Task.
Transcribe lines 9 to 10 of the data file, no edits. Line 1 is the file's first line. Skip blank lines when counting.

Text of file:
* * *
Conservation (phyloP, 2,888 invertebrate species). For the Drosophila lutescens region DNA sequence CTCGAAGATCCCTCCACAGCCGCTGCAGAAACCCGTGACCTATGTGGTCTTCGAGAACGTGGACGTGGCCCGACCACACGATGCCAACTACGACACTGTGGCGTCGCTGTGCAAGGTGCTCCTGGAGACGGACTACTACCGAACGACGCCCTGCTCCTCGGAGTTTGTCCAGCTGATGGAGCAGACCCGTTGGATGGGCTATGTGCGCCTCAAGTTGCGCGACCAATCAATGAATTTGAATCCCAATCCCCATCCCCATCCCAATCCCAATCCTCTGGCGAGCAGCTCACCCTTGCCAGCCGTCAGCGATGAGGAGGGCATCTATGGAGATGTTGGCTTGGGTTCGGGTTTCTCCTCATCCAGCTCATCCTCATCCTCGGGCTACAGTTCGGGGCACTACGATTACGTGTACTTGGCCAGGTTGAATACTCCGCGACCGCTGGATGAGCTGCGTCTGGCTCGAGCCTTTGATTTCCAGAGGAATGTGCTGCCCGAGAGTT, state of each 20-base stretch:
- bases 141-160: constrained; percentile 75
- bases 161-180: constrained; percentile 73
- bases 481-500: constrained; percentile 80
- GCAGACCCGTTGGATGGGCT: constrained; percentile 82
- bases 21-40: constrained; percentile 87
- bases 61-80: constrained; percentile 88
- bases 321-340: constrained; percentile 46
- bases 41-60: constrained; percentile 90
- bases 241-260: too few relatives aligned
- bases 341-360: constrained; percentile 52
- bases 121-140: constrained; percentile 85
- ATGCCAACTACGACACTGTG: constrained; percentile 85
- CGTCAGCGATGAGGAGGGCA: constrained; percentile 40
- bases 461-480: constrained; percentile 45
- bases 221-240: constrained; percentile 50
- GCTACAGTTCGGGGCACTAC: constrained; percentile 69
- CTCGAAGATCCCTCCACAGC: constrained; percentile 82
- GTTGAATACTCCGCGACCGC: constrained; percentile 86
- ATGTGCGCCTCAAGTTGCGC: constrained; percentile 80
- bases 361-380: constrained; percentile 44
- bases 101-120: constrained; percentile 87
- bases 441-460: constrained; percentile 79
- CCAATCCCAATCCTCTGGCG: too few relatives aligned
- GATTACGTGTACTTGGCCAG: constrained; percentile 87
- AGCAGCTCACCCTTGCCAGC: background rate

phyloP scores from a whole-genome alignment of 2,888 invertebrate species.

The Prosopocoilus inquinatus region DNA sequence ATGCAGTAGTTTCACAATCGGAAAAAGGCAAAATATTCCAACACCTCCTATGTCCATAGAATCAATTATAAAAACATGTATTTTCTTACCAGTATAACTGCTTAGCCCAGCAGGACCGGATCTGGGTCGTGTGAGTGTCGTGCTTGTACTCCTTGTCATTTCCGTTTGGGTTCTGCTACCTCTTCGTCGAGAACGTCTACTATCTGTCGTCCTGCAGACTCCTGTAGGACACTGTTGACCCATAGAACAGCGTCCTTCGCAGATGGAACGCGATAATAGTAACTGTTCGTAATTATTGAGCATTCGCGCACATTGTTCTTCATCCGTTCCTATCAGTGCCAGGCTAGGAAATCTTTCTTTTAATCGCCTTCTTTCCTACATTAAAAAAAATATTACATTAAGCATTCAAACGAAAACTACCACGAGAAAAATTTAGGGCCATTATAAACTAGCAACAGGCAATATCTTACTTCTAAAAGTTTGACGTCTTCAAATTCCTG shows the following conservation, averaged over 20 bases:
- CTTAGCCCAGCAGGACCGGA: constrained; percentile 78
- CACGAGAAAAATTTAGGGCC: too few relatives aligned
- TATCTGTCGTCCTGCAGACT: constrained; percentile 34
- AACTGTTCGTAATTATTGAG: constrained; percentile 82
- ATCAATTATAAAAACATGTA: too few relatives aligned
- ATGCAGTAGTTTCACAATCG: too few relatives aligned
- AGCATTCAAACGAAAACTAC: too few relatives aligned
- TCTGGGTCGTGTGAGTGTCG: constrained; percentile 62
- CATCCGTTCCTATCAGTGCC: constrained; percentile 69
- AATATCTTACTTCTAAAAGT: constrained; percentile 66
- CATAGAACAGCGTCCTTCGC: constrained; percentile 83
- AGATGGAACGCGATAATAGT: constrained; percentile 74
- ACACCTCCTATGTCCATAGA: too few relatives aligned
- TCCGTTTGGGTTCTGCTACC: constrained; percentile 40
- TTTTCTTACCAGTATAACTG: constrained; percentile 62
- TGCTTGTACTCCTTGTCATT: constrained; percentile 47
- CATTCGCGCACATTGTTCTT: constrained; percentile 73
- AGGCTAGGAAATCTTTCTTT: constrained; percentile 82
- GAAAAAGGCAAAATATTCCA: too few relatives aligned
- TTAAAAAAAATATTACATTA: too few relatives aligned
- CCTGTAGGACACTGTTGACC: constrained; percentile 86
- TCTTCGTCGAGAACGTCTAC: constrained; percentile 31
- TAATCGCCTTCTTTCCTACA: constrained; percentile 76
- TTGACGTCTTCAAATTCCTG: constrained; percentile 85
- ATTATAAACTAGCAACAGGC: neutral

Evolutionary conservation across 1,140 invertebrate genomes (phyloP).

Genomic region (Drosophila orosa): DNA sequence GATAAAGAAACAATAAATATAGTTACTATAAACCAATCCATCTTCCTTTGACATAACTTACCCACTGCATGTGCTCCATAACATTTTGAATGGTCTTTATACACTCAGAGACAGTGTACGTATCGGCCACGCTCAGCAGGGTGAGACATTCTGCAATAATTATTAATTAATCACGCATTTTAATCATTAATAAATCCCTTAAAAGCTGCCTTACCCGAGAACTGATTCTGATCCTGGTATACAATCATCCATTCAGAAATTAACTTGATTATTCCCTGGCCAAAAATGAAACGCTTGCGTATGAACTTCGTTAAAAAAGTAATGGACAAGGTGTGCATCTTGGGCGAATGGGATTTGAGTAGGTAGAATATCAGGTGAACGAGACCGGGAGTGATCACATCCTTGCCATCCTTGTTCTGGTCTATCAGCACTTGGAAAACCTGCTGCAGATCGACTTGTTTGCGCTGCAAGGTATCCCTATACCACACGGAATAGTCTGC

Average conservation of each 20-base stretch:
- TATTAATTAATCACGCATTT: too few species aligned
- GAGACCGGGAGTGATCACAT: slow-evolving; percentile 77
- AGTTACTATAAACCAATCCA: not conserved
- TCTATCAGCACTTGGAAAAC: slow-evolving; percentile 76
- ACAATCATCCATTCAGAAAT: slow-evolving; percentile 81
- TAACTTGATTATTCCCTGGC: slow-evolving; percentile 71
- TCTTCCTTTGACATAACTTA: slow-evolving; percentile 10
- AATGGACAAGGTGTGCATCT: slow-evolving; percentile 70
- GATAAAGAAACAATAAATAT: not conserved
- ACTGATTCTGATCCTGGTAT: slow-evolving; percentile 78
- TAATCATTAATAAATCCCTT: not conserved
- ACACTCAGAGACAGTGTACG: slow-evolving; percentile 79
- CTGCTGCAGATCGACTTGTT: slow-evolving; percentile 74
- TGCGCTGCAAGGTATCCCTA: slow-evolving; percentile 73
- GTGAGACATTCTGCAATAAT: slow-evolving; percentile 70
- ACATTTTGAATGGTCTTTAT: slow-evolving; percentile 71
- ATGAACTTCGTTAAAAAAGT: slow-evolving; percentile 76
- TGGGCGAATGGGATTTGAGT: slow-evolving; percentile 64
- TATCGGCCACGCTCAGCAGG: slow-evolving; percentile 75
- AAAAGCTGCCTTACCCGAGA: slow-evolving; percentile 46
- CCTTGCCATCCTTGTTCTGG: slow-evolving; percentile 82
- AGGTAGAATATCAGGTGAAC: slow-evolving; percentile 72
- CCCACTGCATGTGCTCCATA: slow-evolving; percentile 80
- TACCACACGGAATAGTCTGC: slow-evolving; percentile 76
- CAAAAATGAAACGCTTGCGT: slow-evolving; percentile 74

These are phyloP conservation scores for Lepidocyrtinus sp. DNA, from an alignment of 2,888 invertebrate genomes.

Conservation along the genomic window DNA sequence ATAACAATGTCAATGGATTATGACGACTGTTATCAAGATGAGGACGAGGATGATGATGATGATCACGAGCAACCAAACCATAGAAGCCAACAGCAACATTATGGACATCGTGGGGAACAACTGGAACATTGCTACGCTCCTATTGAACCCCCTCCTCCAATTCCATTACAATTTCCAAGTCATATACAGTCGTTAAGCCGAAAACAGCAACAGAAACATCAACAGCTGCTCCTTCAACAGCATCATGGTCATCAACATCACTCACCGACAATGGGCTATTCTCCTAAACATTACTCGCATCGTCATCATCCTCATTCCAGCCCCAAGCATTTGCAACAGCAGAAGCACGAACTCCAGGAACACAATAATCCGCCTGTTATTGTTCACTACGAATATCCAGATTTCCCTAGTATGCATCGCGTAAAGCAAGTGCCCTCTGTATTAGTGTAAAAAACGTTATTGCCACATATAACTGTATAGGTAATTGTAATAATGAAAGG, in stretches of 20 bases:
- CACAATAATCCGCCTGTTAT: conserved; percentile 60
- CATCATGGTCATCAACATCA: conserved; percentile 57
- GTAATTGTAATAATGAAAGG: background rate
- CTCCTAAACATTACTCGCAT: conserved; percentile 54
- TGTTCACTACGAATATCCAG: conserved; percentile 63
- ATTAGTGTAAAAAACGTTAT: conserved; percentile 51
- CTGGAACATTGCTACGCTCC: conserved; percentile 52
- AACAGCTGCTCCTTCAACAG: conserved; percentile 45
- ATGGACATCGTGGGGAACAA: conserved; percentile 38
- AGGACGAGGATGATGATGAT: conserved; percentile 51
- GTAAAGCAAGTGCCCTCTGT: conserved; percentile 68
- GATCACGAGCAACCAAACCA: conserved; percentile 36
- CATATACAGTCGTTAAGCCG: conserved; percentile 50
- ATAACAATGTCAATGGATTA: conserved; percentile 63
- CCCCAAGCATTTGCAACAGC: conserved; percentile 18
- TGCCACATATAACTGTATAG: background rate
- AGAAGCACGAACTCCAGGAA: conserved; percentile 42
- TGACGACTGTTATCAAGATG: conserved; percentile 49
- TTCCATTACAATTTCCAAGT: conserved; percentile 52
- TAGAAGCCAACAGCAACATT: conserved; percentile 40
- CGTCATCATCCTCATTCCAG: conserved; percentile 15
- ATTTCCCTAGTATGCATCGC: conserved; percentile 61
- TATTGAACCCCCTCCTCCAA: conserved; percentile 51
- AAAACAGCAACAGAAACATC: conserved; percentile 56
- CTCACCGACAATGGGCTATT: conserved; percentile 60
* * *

- bases 41-60: constrained; percentile 90
- bases 241-260: too few relatives aligned